Forage Management: Going Round in Circles

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Gary Bates

Dr. Gary Bates
Director and Professor
UT Beef & Forage Center
P: 865-974-7324

Here is a useless fact about me.  One of my favorite songs is “Will It Go Round in Circles” by Billy Preston.  If you don’t know the song, you should go hunt it up on the internet.  If you know the song, you should still go hunt it up, since it may have been a while since you listened to it. I’m not much of a dancer, but when I listen to that song, I can’t keep my toe from tapping.

I listened to the song this morning because February is the article that needs to discuss planting clovers in your pastures, and I have written on this topic over and over and over. Regardless of what we do the rest of the months, we always circle back to clovers in late winter.  I struggle with how to write something new on the topic. But maybe I don’t need to come up with something new.  A good recommendation does not need to be “updated”, just like a good song from 50 years ago is still a good song.

Why are clovers so important?  One of the best reasons to use clovers in grass pastures and hayfields is the addition of nitrogen from the clovers.  Research has shown that a tall fescue/clover field can yield the same as a tall fescue field fertilized with 60 pounds of N per acre.  That can result in significant money savings.  At the same time, the nutrient content of the forage that comes from this mixture can contain 2-3 percent more protein and 5 percent or more energy.  The result is cows in better condition and greater weaning weights from calves.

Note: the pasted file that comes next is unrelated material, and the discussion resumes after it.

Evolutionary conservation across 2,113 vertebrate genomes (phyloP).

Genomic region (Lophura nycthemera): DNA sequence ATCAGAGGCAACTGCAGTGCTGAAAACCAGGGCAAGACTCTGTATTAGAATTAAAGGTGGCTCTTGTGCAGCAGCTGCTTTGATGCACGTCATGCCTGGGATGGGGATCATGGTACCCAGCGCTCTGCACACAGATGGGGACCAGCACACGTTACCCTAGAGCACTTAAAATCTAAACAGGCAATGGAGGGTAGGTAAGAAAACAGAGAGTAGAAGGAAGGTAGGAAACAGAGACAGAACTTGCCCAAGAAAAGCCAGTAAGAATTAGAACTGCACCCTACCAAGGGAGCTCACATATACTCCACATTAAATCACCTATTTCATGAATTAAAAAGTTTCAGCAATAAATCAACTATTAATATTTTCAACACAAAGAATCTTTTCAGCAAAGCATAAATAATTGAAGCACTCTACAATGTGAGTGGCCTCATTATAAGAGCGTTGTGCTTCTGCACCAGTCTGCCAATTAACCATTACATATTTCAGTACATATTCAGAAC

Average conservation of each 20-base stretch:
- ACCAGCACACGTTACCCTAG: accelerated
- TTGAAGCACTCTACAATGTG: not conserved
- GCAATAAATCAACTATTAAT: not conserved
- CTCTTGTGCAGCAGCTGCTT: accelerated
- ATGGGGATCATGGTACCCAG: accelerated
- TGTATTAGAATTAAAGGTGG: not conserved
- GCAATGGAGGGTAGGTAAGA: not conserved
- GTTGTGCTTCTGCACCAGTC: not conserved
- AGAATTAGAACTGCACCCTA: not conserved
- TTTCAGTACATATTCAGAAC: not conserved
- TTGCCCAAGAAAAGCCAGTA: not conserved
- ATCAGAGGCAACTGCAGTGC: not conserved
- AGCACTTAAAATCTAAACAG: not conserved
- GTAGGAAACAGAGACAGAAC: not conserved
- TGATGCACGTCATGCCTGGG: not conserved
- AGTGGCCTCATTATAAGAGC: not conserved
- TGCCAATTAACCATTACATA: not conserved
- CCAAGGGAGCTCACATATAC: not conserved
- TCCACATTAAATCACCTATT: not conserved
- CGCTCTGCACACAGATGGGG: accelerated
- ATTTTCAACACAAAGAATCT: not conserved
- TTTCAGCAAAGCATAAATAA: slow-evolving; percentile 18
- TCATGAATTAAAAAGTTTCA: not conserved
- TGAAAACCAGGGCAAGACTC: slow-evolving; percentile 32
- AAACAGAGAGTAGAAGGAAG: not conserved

Another reason for the improved cattle performance from animals grazing tall fescue/clover mixtures is the decrease in the effects of the tall fescue endophyte.  This fungus inside the tall fescue plants has been shown to reduce a cow herd’s calving percentage, decrease calf weaning weight, and generally decrease the health of a herd.  The cause is due to alkaloid compounds found in the plants the animals are consuming.  Adding clover will decrease the amount of alkaloids in the tall fescue, as well as decrease the amount the animals are consuming.  Adding clovers will not totally eliminate fescue toxicosis, but it will minimize the effects of the endophyte.

What are the steps to getting a good stand of clover?  Consistently getting a good stand of clover requires paying attention to a few simple guidelines.  First, make sure that any tall fescue stubble is removed prior to seeding.  Tall fescue taller than two inches will result in shading of the young clover seedlings and a reduction in establishment.  Have the pasture or hayfield grazed or mowed down below two inches.

Plan on seeding during the last two weeks of February.  At this point the tall fescue will be dormant and there should be open spaces in the sod so the clover seed can come in contact with the soil.  Also, there is a good chance that we will have another freeze or two, which will also help with soil to seed contact.

Plant two pounds of white clover and four pounds of red clover per acre.  This can be either drilled or broadcast.  If you are going to drill, be sure to check seeding depth.  You don’t want to place the seed more than 1/8 inch deep.  Any deeper will reduce clover establishment.

Following these simple guidelines should help you keep a good stand of clover.  Doing this about every third or fourth year should ensure a good stand of clover that will improve your animal and forage production program.